The world persecuted Jesus, and they will persecute those who follow Jesus.

“Indeed, all who desire to live godly in Christ Jesus will be persecuted.”

– 2 Tim 3.12

We have the promise of eternal salvation, and are no longer living under the wrath of God.  Jesus took God’s wrath for those who believe in Him.  We will, however, live under the curse of sin until the end.  Sin leaves consequences on Earth.  The world will suffer tribulation, and we must persevere through it, for it is only those who persevere to the end that will be saved.

“Then they will deliver you to tribulation, and will kill you, and you will be hated by all nations because of My name.  At that time many will fall away and will betray one another and hate one another.  Many false prophets will arise and will mislead many.  Because lawlessness is increased, most people’s love will grow cold.  But the one who endures to the end, he will be saved.”

– Matt 24.9-13

God gives us the grace to persevere through trials and tribulation.  We are made more like Jesus through our trials and tribulations, because Jesus suffered and came through victorious, and when we endure suffering with perseverance, it creates character and character leads to hope (Rom 5, James 1).  Let us not think today that we are greater than our master, that we will be loved by the world and that we will be kept from suffering and persecution.  Let us cling to Jesus as we walk through the trials and struggles of life, and be molded more into His image.  He has sent us out into the world to be His witnesses.  Let’s embrace it.

We were darkness.

What do you believe about yourself?  Are you a “basically good person”?  Our culture has made true faith a difficult thing to cultivate amidst our narcissism.  Consumer-based hedonistic morally blasé societies do not facilitate introspection or examination, but glorify differences and dispositions as leverage for uniqueness and attention.  We all need the new Iphone 6.  My neighbor has it, and I don’t want to be left with my old, crappy Iphone 5.  The 6 will make me happy.  It’ll take better pictures so I can upload them to instagram and facebook to make everyone believe that my life is the best and most interesting.  What’s that?  You have an open marriage?  You are so advanced in your thinking!  Good for you for not being closed minded.

We thrive on change.  The industrial revolution has forever marked our world as “progressive” and the rate at which we throw away traditions of old is now multiple times per generation.

Some change is good.  Some change is Biblical.  But to build the foundation of openness (or need) to change on the cornerstone of blanket acceptance and validation squarely disputes the Gospel.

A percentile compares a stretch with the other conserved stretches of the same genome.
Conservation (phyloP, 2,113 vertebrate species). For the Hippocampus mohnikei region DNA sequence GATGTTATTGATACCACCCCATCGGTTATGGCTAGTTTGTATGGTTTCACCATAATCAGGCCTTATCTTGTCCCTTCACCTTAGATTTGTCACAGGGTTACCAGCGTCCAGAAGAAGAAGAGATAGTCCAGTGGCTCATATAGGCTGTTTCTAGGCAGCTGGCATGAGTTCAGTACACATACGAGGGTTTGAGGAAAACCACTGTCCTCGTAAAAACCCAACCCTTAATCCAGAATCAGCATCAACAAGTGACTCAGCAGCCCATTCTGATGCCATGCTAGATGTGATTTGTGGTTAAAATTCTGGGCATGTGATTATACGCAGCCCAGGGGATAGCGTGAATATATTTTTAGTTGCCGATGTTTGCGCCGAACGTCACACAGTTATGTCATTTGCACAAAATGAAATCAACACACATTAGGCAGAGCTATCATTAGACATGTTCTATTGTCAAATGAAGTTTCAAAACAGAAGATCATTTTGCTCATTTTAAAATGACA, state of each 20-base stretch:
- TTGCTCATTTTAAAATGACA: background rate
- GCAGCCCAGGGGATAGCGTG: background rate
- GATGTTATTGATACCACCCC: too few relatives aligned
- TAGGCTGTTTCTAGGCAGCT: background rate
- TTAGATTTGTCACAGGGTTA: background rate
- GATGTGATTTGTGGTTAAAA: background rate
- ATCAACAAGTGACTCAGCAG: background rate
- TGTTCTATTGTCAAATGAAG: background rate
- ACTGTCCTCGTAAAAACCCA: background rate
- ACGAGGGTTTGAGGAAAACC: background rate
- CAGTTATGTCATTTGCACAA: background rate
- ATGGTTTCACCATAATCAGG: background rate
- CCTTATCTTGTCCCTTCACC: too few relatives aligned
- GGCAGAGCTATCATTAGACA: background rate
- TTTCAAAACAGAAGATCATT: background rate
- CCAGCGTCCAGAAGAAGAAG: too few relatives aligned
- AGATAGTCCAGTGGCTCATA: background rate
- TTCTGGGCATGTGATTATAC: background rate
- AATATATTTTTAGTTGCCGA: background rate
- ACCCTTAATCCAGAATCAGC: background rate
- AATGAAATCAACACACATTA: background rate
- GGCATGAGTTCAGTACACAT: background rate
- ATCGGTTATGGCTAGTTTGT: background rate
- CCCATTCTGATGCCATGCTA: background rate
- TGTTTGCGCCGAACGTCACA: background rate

“Let no one deceive you with empty words, for because of these things the wrath of God comes upon the sons of disobedience.  Therefore do not be partakers with them; for you were formerly darkness, but now you are Light in the Lord; walk as children of Light (for the fruit of the Light consists in all goodness and righteousness and truth), trying to learn what is pleasing to the Lord.”

– Eph 5.6-10

Apart from Christ, Paul says that we were darkness.  We were not good people roaming around lost in the darkness.  We were not people affected by an outside disease of darkness or sin.  We. Were. Darkness.  Our souls were black.  We hated the things of God.  In American society, there is a level of glorification for dark people.  The melancholy thinker is so insightful and enlightened.  The death metal band offers verbalization for those who are depressed and in need of a friend.  The pessimist is now simply a realist and hipster.  A woman from my city just this week met an ISIS terrorist online, went to receive US military training to give him insight for terrorism, and was arrested trying to board a plane to fly overseas to meet and marry him.

Many of us do not revel in the outward darkness at such depths, but we validate this subculture and exemplify the darkness that we are by materialism, competition with our neighbors, coworkers or friends, and narcissism.

In this same passage, Paul defines the people of darkness as those who have any immorality, impurity, greed, filthiness, silly talk or crude joking.  Have you lusted lately?  Felt greed for a possession?  Have you laughed at a dirty joke?  Or enjoyed a sitcom that glorified any ungodly deed or language?

But when Christ transforms us, we become light.  Our nature is transformed from darkness to light.  We are in the light, because the ultimate source of light is Jesus, but since He takes residence within us, and because we are covered completely in Him, we ourselves become light.

…for the fruit of the Light consists in all goodness and righteousness and truth.

– Eph 5.9

We need to get real about our nature.  Apart from Christ we are darkness, and we need to quit glorifying it.  Because even if our culture at large believe something to be hip, cool, acceptable or even honorable, if God does not approve it, it will receive His wrath (Eph 5.6).  So which are you?  Are you darkness or are you light?  Are you an enemy of God or a child of God (Col 1.21)?  There is no middle ground.  And all facets within our culture can be evaluated and understood in these simple, Biblical definitions.


If we don’t fight sin, we are going to Hell.

Therefore consider the members of your earthly body as dead to immorality, impurity, passion, evil desire, and greed, which amounts to idolatry.  For it is because of these things that the wrath of God will come upon the sons of disobedience, and in them you also once walked, when you were living in them.